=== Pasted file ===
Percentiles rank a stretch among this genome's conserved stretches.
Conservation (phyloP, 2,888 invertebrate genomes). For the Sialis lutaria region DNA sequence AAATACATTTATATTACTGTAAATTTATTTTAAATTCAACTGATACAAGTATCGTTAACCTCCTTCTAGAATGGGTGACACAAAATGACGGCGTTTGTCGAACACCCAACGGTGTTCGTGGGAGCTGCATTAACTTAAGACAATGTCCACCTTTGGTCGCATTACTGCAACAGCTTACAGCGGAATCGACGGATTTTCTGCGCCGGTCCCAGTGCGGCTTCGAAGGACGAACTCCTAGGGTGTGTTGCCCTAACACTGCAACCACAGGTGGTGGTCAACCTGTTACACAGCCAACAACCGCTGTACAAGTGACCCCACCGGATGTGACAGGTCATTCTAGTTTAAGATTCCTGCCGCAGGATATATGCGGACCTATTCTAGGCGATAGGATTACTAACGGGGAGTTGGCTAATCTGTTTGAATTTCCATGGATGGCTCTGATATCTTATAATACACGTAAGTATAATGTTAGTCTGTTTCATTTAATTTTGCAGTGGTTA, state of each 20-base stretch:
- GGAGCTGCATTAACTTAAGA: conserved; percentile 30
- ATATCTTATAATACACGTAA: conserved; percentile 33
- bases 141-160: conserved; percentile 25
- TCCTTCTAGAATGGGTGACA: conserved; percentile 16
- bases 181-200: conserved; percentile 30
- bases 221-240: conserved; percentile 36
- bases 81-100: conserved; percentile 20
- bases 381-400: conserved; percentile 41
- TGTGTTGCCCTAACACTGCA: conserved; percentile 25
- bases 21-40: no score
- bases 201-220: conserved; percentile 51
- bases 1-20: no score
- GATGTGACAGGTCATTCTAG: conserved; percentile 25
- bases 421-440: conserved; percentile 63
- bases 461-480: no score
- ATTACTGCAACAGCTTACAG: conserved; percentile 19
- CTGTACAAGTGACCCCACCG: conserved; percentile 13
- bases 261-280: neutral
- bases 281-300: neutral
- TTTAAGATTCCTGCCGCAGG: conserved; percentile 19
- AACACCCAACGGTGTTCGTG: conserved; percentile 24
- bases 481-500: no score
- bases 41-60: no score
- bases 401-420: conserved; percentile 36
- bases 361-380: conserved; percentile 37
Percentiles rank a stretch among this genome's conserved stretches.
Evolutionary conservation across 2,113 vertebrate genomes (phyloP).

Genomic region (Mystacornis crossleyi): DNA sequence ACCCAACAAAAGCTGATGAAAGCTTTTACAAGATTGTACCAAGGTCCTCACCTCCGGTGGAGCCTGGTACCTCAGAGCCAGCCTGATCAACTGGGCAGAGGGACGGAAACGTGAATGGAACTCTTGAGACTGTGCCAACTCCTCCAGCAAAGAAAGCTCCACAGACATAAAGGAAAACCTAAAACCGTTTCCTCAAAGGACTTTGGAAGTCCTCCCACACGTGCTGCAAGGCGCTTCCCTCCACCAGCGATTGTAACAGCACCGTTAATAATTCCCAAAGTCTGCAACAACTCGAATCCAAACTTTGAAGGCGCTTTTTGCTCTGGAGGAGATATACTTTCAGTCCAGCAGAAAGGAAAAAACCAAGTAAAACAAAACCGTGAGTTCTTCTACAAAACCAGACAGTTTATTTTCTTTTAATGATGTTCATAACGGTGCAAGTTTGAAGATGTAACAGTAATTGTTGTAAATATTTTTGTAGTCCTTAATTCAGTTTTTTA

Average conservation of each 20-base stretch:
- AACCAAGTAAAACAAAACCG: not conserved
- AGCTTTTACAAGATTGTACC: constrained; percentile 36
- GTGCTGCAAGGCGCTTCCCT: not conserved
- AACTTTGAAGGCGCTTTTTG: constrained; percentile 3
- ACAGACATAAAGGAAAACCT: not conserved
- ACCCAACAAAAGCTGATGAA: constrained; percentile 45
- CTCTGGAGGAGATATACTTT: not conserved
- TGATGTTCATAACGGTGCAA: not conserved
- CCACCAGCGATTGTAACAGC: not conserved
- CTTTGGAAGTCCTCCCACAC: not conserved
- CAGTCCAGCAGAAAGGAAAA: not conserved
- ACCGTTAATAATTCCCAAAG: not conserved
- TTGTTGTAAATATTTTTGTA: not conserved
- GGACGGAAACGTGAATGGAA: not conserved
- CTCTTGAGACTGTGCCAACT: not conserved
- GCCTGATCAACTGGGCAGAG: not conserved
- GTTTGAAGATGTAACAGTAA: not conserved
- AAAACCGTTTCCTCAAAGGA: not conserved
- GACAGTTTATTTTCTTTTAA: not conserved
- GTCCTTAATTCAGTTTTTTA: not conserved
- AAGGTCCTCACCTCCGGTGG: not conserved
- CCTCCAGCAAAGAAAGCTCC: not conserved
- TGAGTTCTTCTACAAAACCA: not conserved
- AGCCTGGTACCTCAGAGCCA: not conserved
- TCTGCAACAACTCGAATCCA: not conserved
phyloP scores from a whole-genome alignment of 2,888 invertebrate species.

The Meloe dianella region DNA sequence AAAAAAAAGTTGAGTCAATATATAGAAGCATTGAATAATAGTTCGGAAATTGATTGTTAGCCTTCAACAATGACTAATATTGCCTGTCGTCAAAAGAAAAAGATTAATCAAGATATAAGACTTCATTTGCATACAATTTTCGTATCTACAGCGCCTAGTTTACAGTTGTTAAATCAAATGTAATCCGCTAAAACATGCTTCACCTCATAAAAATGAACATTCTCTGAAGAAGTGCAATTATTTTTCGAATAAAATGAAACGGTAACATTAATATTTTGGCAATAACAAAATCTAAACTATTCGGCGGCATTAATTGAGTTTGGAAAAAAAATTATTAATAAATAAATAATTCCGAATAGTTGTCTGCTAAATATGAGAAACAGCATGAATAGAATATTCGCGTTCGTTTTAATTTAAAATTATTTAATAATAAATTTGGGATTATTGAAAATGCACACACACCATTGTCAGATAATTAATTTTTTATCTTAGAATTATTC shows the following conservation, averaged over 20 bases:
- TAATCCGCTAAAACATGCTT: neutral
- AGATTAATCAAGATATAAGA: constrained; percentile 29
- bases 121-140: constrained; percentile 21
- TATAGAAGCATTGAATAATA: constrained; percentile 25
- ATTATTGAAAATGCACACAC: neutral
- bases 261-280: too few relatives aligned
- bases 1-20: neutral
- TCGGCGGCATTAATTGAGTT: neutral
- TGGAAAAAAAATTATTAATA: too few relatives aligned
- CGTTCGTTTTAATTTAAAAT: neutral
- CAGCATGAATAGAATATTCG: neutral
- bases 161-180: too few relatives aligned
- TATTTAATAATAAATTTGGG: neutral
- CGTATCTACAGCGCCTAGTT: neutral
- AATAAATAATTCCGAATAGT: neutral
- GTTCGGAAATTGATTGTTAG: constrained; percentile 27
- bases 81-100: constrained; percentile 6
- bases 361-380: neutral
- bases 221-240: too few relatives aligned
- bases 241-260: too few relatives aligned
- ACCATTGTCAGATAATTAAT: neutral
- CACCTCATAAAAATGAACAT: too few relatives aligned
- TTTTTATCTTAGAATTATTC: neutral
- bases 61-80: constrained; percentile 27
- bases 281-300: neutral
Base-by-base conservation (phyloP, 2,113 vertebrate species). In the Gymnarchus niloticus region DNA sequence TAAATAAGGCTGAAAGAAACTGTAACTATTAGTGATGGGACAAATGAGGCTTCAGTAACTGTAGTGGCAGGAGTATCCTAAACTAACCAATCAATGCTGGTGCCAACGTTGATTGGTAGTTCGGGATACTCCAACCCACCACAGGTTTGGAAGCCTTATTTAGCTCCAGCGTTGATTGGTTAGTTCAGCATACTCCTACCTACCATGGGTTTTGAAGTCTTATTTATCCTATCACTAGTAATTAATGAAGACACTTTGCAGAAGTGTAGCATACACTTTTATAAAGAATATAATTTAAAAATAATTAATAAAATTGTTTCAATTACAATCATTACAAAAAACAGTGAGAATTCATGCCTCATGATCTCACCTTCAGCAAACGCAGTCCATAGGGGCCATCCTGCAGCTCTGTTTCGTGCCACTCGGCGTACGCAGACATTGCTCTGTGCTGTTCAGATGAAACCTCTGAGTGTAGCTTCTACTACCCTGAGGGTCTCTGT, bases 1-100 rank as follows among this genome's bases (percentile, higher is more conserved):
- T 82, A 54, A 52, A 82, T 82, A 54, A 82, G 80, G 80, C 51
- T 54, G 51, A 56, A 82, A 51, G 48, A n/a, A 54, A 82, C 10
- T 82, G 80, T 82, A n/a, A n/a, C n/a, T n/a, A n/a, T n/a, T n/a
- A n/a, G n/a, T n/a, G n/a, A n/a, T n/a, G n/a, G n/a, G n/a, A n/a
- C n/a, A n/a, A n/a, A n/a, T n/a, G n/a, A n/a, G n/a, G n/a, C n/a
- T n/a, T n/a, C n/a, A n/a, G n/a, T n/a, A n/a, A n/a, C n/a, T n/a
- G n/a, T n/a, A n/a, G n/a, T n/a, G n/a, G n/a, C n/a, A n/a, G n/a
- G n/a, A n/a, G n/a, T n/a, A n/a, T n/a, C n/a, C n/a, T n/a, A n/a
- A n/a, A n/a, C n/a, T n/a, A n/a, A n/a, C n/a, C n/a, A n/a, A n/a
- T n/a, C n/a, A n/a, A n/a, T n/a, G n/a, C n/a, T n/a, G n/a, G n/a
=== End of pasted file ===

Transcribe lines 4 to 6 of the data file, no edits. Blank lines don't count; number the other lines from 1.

- ATATCTTATAATACACGTAA: conserved; percentile 33
- bases 141-160: conserved; percentile 25
- TCCTTCTAGAATGGGTGACA: conserved; percentile 16